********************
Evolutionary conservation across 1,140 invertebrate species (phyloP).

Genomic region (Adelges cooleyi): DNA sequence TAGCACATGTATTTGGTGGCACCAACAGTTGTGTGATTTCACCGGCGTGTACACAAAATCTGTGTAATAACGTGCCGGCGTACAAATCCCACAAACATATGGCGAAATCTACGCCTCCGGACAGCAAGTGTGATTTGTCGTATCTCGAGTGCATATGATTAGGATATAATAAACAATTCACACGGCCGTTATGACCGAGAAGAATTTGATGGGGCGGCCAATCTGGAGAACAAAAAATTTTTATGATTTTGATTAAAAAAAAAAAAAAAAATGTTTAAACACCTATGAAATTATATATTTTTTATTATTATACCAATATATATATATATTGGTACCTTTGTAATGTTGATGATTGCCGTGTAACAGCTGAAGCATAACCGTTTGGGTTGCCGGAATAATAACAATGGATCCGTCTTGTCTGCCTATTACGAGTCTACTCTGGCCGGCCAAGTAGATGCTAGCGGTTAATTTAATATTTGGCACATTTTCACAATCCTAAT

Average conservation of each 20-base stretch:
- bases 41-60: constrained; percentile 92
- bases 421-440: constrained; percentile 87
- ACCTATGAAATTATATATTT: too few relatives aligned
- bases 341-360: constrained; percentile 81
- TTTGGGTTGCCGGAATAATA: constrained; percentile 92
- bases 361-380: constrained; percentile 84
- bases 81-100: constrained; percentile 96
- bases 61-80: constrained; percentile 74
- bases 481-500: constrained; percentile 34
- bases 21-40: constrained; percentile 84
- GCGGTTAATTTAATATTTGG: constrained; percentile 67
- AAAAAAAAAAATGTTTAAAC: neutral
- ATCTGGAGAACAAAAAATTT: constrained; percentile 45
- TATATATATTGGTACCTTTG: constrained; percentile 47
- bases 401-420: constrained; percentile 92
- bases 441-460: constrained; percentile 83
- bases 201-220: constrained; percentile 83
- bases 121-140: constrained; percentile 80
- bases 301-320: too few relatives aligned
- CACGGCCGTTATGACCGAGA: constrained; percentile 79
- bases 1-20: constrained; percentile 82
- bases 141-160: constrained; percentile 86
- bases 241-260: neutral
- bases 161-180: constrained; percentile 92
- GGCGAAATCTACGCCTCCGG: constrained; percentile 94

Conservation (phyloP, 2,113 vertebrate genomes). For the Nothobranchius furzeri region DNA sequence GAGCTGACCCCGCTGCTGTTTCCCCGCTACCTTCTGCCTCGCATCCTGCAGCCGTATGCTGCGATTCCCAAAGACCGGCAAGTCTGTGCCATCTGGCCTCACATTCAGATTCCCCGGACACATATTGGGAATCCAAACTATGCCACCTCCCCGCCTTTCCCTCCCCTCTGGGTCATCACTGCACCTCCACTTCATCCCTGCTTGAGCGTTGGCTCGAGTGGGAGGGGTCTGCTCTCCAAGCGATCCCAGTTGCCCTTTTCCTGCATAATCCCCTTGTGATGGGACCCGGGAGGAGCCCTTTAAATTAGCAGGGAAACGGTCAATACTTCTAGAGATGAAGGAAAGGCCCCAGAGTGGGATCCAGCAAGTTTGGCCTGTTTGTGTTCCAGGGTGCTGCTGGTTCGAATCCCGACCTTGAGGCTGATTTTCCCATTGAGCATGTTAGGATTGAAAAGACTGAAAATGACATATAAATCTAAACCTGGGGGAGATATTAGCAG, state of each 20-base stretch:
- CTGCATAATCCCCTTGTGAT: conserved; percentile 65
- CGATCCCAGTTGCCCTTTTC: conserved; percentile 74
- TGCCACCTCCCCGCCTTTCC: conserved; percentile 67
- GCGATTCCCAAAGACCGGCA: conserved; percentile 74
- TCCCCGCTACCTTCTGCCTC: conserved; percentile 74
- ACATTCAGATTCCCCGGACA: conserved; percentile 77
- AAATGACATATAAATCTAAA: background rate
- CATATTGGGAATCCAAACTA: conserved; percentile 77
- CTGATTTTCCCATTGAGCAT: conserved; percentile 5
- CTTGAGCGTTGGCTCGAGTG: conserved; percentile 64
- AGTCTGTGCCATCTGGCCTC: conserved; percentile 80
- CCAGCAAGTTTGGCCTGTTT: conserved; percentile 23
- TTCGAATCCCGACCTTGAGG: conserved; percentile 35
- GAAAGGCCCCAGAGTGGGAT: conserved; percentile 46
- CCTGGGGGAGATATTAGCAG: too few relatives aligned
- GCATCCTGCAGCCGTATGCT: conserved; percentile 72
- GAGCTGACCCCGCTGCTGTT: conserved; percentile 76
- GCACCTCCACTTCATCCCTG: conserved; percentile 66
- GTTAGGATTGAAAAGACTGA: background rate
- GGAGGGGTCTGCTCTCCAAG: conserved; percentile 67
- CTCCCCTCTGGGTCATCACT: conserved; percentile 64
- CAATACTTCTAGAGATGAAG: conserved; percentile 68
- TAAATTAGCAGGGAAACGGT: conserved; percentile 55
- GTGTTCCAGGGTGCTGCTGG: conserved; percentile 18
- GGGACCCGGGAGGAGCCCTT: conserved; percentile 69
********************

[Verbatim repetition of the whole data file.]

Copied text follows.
Evolutionary conservation across 1,140 invertebrate species (phyloP).

Genomic region (Adelges cooleyi): DNA sequence TAGCACATGTATTTGGTGGCACCAACAGTTGTGTGATTTCACCGGCGTGTACACAAAATCTGTGTAATAACGTGCCGGCGTACAAATCCCACAAACATATGGCGAAATCTACGCCTCCGGACAGCAAGTGTGATTTGTCGTATCTCGAGTGCATATGATTAGGATATAATAAACAATTCACACGGCCGTTATGACCGAGAAGAATTTGATGGGGCGGCCAATCTGGAGAACAAAAAATTTTTATGATTTTGATTAAAAAAAAAAAAAAAAATGTTTAAACACCTATGAAATTATATATTTTTTATTATTATACCAATATATATATATATTGGTACCTTTGTAATGTTGATGATTGCCGTGTAACAGCTGAAGCATAACCGTTTGGGTTGCCGGAATAATAACAATGGATCCGTCTTGTCTGCCTATTACGAGTCTACTCTGGCCGGCCAAGTAGATGCTAGCGGTTAATTTAATATTTGGCACATTTTCACAATCCTAAT

Average conservation of each 20-base stretch:
- bases 41-60: constrained; percentile 92
- bases 421-440: constrained; percentile 87
- ACCTATGAAATTATATATTT: too few relatives aligned
- bases 341-360: constrained; percentile 81
- TTTGGGTTGCCGGAATAATA: constrained; percentile 92
- bases 361-380: constrained; percentile 84
- bases 81-100: constrained; percentile 96
- bases 61-80: constrained; percentile 74
- bases 481-500: constrained; percentile 34
- bases 21-40: constrained; percentile 84
- GCGGTTAATTTAATATTTGG: constrained; percentile 67
- AAAAAAAAAAATGTTTAAAC: neutral
- ATCTGGAGAACAAAAAATTT: constrained; percentile 45
- TATATATATTGGTACCTTTG: constrained; percentile 47
- bases 401-420: constrained; percentile 92
- bases 441-460: constrained; percentile 83
- bases 201-220: constrained; percentile 83
- bases 121-140: constrained; percentile 80
- bases 301-320: too few relatives aligned
- CACGGCCGTTATGACCGAGA: constrained; percentile 79
- bases 1-20: constrained; percentile 82
- bases 141-160: constrained; percentile 86
- bases 241-260: neutral
- bases 161-180: constrained; percentile 92
- GGCGAAATCTACGCCTCCGG: constrained; percentile 94

Conservation (phyloP, 2,113 vertebrate genomes). For the Nothobranchius furzeri region DNA sequence GAGCTGACCCCGCTGCTGTTTCCCCGCTACCTTCTGCCTCGCATCCTGCAGCCGTATGCTGCGATTCCCAAAGACCGGCAAGTCTGTGCCATCTGGCCTCACATTCAGATTCCCCGGACACATATTGGGAATCCAAACTATGCCACCTCCCCGCCTTTCCCTCCCCTCTGGGTCATCACTGCACCTCCACTTCATCCCTGCTTGAGCGTTGGCTCGAGTGGGAGGGGTCTGCTCTCCAAGCGATCCCAGTTGCCCTTTTCCTGCATAATCCCCTTGTGATGGGACCCGGGAGGAGCCCTTTAAATTAGCAGGGAAACGGTCAATACTTCTAGAGATGAAGGAAAGGCCCCAGAGTGGGATCCAGCAAGTTTGGCCTGTTTGTGTTCCAGGGTGCTGCTGGTTCGAATCCCGACCTTGAGGCTGATTTTCCCATTGAGCATGTTAGGATTGAAAAGACTGAAAATGACATATAAATCTAAACCTGGGGGAGATATTAGCAG, state of each 20-base stretch:
- CTGCATAATCCCCTTGTGAT: conserved; percentile 65
- CGATCCCAGTTGCCCTTTTC: conserved; percentile 74
- TGCCACCTCCCCGCCTTTCC: conserved; percentile 67
- GCGATTCCCAAAGACCGGCA: conserved; percentile 74
- TCCCCGCTACCTTCTGCCTC: conserved; percentile 74
- ACATTCAGATTCCCCGGACA: conserved; percentile 77
- AAATGACATATAAATCTAAA: background rate
- CATATTGGGAATCCAAACTA: conserved; percentile 77
- CTGATTTTCCCATTGAGCAT: conserved; percentile 5
- CTTGAGCGTTGGCTCGAGTG: conserved; percentile 64
- AGTCTGTGCCATCTGGCCTC: conserved; percentile 80
- CCAGCAAGTTTGGCCTGTTT: conserved; percentile 23
- TTCGAATCCCGACCTTGAGG: conserved; percentile 35
- GAAAGGCCCCAGAGTGGGAT: conserved; percentile 46
- CCTGGGGGAGATATTAGCAG: too few relatives aligned
- GCATCCTGCAGCCGTATGCT: conserved; percentile 72
- GAGCTGACCCCGCTGCTGTT: conserved; percentile 76
- GCACCTCCACTTCATCCCTG: conserved; percentile 66
- GTTAGGATTGAAAAGACTGA: background rate
- GGAGGGGTCTGCTCTCCAAG: conserved; percentile 67
- CTCCCCTCTGGGTCATCACT: conserved; percentile 64
- CAATACTTCTAGAGATGAAG: conserved; percentile 68
- TAAATTAGCAGGGAAACGGT: conserved; percentile 55
- GTGTTCCAGGGTGCTGCTGG: conserved; percentile 18
- GGGACCCGGGAGGAGCCCTT: conserved; percentile 69